President Biden on Saturday formally recognized the 1915 mass killing of Armenians by Ottoman Turkish forces as an act of genocide.
Why it matters: The unprecedented designation, which comes on Armenian Remembrance Day, will likely infuriate Turkish President Recep Tayyip Erdoğan, who has previously warned a genocide declaration would harm U.S.-Turkey relations.
- Armenian communities, lawmakers and human rights activists have lobbied for recognizing the mass killing as a genocide for years.
- Biden as a presidential candidate in April 2o2o vowed to make the symbolic designation if elected.
- Previous administrations, including the Trump administration, typically steered clear of the designation to avoid straining relations with Turkey, who is a NATO member and has been seen as crucial to containing Russia and managing issues in the Middle East.
Context: The mass killing occurred when the Ottoman Turks attempted to transport Armenians from eastern Anatolia to the Syrian desert during World War I. Armenians estimate that up to 1.5 million died. Turkey has recognized atrocities occurred during this time, but denies it was an act genocide and says the death toll is exaggerated.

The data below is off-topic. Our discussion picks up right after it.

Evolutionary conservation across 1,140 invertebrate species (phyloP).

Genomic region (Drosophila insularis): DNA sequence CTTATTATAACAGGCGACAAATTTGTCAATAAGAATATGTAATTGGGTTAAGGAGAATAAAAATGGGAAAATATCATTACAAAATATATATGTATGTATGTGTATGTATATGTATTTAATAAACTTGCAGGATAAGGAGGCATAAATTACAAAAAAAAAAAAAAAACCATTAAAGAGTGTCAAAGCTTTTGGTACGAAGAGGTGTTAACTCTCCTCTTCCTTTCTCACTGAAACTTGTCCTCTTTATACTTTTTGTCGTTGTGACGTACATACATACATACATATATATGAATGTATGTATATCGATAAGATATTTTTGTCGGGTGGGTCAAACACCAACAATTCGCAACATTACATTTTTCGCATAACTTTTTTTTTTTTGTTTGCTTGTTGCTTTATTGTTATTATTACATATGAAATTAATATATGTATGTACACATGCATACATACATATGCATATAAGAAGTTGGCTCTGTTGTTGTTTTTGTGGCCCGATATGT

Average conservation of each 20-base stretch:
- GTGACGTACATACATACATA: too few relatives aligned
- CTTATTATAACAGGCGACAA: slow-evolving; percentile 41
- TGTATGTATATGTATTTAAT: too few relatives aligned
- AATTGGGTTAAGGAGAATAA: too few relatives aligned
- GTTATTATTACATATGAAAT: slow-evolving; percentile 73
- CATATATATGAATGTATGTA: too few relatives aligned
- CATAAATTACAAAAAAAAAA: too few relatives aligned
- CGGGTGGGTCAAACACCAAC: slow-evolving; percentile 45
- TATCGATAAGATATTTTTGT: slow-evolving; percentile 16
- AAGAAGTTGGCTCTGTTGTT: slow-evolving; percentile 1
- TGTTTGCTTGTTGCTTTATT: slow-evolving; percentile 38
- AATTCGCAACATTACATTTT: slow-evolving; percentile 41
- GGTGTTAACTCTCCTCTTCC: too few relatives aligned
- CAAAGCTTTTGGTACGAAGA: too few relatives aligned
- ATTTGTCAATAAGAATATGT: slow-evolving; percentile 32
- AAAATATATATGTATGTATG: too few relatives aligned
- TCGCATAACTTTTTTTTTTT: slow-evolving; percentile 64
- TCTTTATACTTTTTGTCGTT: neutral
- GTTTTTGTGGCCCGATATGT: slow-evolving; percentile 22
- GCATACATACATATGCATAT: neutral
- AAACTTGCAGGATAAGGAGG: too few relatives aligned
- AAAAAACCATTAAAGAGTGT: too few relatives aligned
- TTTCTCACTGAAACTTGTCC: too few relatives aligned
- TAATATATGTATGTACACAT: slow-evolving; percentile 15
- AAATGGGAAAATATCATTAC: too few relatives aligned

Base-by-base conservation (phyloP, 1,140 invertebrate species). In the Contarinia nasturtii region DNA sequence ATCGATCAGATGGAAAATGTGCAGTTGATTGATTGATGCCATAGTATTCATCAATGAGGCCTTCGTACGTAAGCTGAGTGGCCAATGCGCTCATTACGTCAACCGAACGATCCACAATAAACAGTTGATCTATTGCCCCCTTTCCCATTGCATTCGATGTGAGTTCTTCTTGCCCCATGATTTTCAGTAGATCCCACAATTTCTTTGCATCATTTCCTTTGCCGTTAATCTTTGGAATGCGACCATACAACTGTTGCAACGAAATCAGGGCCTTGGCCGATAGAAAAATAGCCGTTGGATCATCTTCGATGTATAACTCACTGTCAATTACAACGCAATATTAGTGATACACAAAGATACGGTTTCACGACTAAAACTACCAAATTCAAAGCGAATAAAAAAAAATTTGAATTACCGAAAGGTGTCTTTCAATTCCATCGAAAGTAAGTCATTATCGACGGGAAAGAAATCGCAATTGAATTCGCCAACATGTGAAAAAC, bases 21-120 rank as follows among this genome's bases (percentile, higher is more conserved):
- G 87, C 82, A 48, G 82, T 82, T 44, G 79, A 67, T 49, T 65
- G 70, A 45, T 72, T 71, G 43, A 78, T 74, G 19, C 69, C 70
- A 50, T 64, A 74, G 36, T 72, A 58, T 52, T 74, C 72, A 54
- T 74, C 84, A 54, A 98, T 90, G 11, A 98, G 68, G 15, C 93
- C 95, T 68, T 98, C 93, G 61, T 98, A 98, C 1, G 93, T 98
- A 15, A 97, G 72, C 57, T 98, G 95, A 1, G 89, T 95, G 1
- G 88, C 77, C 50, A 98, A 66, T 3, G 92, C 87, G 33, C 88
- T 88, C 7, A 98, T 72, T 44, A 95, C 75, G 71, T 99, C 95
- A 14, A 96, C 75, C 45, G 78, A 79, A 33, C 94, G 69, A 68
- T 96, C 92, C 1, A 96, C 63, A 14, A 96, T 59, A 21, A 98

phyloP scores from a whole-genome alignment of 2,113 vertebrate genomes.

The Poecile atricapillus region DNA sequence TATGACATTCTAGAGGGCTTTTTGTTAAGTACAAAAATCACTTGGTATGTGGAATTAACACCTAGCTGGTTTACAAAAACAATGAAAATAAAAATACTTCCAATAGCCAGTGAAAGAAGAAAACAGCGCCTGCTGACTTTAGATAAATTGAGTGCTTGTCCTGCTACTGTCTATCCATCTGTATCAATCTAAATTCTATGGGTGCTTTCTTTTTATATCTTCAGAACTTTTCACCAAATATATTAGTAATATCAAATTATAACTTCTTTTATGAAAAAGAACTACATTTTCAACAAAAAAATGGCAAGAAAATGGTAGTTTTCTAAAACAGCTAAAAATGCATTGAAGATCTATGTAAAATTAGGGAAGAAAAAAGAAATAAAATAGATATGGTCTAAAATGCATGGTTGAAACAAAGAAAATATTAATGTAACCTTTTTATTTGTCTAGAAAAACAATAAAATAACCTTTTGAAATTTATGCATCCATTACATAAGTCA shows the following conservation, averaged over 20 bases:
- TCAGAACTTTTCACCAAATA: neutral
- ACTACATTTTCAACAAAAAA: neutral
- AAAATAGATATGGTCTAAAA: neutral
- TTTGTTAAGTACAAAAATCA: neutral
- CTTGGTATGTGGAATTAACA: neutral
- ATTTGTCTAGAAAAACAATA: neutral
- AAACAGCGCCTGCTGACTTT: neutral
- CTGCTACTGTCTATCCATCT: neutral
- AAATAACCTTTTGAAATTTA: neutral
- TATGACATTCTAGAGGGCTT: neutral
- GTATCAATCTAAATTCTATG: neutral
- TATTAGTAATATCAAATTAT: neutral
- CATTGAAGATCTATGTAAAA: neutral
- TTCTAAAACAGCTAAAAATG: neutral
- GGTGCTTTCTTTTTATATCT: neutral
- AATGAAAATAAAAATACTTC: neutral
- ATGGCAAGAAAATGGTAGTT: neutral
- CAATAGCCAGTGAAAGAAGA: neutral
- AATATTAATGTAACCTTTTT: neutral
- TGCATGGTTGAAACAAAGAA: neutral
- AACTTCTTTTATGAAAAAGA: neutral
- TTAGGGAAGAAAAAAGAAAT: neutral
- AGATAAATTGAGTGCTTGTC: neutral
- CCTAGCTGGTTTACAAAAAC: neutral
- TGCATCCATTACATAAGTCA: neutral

- Former President Reagan in 1981 referenced the Armenian genocide in a statement about the Holocaust.
- The Senate passed a resolution in 2019 that recognized Turkey's genocide of the Armenian people, though the State Department under the Trump administration said the resolution did not formally change the U.S. stance on the issue. The House passed a similar resolution that same year.
- Former President Trump called the mass killings in an April 2019 statement commemorating Armenian Remembrance Day "one of the worst mass atrocities of the 20th century," but he stopped short of labeling them a genocide.
Worth noting: Biden spoke to Erdoğan in a phone call Friday and conveyed his interest in "a constructive bilateral relationship with expanded areas of cooperation and effective management of disagreements," according to a White House readout of the call.